Border resident gets two months in prison

Published on Wed, Aug 10, 2011 by Jeremy Schwartz

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A Lynden man convicted of incapacitating the pilot of a Customs and Border Protection (CBP) helicopter with a handheld spotlight was sentenced on August 4.

U.S. District Judge Thomas Zilly sentenced Wayne Groen to two months in a federal detention center in Seattle, along with 120 hours of community service and a $5,000 fine. Groen will also be under home confinement equipped with electronic monitoring equipment for 90 days after he is released from prison.

Groen was found guilty in May of one count of incapacitating an individual during the authorized operation of an aircraft and not guilty of one county of interfering with the authorized operation of an aircraft. Each count carries a maximum sentence of 10 years in prison.

Federal prosecutors recommended Groen be sentenced to 10 months in prison. Jeffrey Lustick, Groen’s attorney, requested one year of probation, 120 hours of community service and a $5,000 fine.

After Groen was convicted, Lustick filed a request for a new trial, citing a lack of evidence tying Groen to the location where the spotlight incident occurred.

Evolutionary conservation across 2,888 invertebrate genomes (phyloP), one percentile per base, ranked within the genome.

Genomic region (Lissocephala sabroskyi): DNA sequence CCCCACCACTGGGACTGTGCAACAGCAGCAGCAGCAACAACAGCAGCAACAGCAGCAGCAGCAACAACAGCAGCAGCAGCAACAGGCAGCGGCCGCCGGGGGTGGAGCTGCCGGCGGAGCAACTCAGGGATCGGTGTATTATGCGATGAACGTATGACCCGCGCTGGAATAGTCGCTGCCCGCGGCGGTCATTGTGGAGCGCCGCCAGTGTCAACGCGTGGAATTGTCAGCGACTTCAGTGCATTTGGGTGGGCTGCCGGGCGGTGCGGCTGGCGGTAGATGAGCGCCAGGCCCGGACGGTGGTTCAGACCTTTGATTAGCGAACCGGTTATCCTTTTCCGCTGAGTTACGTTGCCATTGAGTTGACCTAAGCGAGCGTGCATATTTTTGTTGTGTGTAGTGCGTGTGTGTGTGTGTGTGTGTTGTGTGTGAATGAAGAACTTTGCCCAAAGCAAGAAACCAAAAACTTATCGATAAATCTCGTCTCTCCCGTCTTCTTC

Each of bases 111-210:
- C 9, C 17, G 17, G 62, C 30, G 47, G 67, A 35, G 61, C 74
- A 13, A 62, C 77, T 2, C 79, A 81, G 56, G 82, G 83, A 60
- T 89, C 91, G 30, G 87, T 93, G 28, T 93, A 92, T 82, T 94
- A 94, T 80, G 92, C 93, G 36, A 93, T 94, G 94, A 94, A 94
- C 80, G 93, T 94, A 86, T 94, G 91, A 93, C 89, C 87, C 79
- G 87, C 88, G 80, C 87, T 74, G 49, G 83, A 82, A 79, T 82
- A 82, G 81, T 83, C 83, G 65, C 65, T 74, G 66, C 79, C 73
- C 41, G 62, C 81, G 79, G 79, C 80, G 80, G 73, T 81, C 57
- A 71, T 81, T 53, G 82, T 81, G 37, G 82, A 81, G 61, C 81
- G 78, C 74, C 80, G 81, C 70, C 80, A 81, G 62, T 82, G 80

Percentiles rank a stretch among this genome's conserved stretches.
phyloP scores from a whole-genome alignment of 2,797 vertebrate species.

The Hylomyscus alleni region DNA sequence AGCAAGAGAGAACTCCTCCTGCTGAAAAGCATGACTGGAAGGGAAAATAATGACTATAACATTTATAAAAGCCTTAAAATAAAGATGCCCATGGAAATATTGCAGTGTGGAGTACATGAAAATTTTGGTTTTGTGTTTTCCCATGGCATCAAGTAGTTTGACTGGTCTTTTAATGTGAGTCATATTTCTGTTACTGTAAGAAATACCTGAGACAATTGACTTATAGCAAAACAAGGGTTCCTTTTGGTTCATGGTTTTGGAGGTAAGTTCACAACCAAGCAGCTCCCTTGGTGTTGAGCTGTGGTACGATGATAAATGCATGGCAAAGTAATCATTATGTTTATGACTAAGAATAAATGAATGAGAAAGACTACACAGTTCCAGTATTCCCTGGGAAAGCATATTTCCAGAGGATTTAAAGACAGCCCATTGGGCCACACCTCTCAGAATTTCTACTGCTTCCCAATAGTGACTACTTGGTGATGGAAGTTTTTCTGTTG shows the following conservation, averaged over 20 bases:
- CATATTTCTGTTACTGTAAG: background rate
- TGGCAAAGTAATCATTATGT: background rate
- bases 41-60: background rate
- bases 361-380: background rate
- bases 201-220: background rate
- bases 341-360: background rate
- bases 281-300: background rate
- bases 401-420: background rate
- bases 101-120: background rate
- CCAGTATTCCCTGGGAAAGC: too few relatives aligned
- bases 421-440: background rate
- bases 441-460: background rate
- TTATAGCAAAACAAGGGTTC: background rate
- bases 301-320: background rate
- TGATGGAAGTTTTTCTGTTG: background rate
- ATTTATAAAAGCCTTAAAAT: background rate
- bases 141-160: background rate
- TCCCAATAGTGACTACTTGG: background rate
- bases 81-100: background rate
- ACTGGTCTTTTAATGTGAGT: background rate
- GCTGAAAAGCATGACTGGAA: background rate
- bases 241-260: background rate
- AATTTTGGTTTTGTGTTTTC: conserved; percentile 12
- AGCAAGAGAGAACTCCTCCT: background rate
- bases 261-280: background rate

Lustick also wrote in the new trial motion that Zilly’s order preventing Lustick from using testimony from Groen’s neighbors on the strained relations with the Border Patrol presented an incomplete picture of the incident to the jury. Zilly denied Lustick’s motion for a new trial.

According to court documents, Groen walked out of his house on H Street Road east of Blaine at about 9:30 p.m. on September 22, 2010 and shined a high-powered flashlight toward a CBP helicopter that had woken him up. The helicopter’s crew was aiding Border Patrol agents in pursuing individuals accused of illegally crossing the border. The helicopter was approximately 500 feet off the ground when the light struck the pilots, temporarily blinding both of them and forcing them to remove their night vision goggles and fly away from the scene.

The two pilots later returned to aid in the search for the light’s source and found Groen sitting in his truck near his home. In later interviews with federal agents, Groen admitted he shined the light at the helicopter and that it was probably a bad idea.
Groen was formally indicted in January, igniting a firestorm of criticism against the CBP, and Border Patrol agents specifically. About a month after Groen’s indictment, the CBP hosted a public forum at Blaine High School where people had the chance to air their grievances with the Border Patrol, though the Groen case was not specifically discussed.

In an interview on KGMI 790 AM, Lustick said this case has done little to quell the concerns of those in Whatcom County who live close to the U.S./Canadian border. He said he is in favor of establishing a citizen’s oversight committee for the Border Patrol so complaints about the organization’s personnel or actions can be handled by an independent entity.